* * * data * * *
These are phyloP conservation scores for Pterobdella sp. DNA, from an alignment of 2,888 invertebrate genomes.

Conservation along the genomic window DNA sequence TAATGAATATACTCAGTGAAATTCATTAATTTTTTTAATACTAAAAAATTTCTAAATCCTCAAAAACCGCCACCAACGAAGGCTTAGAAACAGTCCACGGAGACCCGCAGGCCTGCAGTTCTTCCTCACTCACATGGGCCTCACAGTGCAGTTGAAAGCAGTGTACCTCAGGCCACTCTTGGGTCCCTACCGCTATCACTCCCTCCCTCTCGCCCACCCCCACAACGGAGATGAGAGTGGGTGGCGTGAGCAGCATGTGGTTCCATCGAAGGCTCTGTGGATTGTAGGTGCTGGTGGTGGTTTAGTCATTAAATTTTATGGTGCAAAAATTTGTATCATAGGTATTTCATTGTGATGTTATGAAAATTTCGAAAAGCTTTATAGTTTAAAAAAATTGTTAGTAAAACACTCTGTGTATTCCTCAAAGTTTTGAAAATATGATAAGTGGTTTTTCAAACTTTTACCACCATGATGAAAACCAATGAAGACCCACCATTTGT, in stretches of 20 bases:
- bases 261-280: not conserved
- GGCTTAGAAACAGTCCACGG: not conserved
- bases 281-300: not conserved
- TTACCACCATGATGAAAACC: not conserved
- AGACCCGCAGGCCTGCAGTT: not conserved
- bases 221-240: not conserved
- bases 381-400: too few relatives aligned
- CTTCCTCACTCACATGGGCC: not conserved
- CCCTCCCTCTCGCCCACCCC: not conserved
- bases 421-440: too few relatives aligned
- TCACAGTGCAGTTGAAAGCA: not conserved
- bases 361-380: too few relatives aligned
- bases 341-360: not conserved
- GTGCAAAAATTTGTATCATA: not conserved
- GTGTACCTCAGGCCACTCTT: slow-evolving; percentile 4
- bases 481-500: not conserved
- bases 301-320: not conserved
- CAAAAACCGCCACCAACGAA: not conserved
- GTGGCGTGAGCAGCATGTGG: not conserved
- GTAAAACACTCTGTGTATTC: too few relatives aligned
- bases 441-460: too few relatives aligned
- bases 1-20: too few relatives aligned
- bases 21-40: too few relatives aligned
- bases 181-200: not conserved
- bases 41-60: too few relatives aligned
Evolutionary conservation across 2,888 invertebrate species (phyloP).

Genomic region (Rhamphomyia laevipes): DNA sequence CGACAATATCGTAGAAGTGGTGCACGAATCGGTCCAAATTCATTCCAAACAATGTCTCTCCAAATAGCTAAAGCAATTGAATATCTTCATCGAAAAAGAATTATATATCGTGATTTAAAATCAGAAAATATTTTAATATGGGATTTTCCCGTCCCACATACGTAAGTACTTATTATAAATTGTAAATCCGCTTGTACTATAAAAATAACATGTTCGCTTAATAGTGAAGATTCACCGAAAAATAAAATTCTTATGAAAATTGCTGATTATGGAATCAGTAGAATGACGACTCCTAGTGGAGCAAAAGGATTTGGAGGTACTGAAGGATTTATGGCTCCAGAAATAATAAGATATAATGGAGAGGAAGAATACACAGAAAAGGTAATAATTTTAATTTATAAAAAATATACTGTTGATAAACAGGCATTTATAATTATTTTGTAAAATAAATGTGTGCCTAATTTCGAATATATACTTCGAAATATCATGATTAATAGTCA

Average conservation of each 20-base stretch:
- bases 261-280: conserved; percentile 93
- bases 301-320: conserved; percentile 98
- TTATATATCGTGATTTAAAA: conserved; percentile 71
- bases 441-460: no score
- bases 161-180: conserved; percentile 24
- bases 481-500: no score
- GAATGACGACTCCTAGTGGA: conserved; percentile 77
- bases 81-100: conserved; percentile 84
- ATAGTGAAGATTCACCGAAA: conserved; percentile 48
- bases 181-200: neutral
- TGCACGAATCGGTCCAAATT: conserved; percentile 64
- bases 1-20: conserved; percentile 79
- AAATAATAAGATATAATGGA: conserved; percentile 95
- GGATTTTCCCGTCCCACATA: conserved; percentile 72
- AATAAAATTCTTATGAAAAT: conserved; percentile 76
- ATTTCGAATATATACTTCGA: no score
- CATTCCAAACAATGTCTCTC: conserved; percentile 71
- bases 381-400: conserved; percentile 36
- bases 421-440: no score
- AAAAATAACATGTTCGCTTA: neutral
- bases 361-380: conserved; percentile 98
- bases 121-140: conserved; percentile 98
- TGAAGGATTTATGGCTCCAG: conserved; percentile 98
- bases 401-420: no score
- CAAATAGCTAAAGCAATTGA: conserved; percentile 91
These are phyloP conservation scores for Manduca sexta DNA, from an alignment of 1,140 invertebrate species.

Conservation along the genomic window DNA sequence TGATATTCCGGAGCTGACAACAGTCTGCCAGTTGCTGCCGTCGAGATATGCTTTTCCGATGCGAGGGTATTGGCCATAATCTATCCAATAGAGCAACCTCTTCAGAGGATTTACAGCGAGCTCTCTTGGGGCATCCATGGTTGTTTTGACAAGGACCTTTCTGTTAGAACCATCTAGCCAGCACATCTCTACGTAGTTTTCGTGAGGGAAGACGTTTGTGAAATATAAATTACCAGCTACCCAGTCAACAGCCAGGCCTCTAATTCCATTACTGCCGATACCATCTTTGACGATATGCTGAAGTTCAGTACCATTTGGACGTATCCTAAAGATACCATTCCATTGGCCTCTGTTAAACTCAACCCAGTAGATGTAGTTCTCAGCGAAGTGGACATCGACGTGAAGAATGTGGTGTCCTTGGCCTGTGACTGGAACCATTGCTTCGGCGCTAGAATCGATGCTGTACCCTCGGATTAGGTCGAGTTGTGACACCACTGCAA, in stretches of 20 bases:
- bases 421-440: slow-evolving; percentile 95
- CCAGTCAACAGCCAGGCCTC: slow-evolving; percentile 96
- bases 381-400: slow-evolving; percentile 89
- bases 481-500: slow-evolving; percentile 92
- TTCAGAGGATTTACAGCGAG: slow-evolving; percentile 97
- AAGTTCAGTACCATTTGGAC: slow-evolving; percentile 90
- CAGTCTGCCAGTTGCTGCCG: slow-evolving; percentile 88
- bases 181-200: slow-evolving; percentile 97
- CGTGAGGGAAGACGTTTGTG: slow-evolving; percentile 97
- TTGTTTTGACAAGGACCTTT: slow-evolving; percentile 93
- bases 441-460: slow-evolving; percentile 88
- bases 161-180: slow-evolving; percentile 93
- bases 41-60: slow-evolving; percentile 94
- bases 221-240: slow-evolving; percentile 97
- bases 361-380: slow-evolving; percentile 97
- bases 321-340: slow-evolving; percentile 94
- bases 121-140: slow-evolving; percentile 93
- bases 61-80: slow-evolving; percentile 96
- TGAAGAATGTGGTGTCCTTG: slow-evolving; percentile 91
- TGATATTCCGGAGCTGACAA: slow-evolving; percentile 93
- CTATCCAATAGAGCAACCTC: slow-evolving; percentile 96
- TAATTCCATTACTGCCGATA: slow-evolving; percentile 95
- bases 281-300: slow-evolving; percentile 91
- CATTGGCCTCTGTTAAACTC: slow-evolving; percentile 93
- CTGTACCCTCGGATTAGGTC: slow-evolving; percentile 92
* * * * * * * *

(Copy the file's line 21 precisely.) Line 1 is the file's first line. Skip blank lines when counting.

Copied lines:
- GTGGCGTGAGCAGCATGTGG: not conserved